Representing and coordinating ethnobiological knowledge

Studies in History and Philosophy of Science Part C: Studies in History and Philosophy of Biological and Biomedical Sciences 84 (C):101328 (2020)
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Abstract

Indigenous peoples possess enormously rich and articulated knowledge of the natural world. A major goal of research in anthropology and ethnobiology as well as ecology, conservation biology, and development studies is to find ways of integrating this knowledge with that produced by academic and other institutionalized scientific communities. Here I present a challenge to this integration project. I argue, by reference to ethnographic and cross-cultural psychological studies, that the models of the world developed within specialized academic disciplines do not map onto anything existing within traditional beliefs and practices for coping with nature. Traditional ecological knowledge is distributed across a heterogeneous array of overlapping practices within Indigenous cultures, including spiritual and ritual practices that invoke categories, properties, and causal-explanatory models that do not in general converge with those of the academic sciences. In light of this divergence I argue that we should abandon the integration project, and conclude by sketching a notion of knowledge coordination as a possible successor framework.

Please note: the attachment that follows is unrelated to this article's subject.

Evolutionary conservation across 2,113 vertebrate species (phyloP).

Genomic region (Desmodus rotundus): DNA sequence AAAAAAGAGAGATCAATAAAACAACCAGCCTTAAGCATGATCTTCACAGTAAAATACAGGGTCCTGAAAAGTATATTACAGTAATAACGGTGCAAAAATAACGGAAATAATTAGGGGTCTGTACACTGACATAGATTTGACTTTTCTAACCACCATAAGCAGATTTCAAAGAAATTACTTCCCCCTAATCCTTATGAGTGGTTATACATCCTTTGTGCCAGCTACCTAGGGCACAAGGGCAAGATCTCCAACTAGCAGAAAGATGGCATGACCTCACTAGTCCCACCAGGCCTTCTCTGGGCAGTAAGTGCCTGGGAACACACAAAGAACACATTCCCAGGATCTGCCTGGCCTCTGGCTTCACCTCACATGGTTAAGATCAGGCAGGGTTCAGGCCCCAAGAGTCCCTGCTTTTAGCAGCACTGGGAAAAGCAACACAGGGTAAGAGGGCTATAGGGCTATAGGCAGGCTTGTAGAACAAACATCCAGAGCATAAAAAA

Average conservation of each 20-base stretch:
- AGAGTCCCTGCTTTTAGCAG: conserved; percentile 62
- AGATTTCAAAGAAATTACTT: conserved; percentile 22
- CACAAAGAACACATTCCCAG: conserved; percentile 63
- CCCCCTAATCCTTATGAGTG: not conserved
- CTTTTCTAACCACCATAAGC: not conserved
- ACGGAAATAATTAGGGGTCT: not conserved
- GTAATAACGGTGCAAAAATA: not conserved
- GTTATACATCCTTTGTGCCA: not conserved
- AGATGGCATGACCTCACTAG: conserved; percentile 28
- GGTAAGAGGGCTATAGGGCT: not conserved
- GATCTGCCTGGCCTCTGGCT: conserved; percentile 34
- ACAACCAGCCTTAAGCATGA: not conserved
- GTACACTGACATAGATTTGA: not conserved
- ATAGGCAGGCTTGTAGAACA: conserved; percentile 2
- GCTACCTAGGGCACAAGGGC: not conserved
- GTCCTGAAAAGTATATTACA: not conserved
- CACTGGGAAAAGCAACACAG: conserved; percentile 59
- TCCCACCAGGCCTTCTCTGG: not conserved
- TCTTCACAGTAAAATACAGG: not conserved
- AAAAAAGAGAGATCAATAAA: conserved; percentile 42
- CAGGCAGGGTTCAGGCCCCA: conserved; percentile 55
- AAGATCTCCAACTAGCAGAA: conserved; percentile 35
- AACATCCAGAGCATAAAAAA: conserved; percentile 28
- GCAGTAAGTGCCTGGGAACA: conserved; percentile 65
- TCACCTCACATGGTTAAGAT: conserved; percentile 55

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Daniel Weiskopf
Georgia State University

References found in this work

Scientific Essentialism.Brian Ellis - 2001 - New York: Cambridge University Press.
Natural Kindness.Matthew H. Slater - 2015 - British Journal for the Philosophy of Science 66 (2):375-411.

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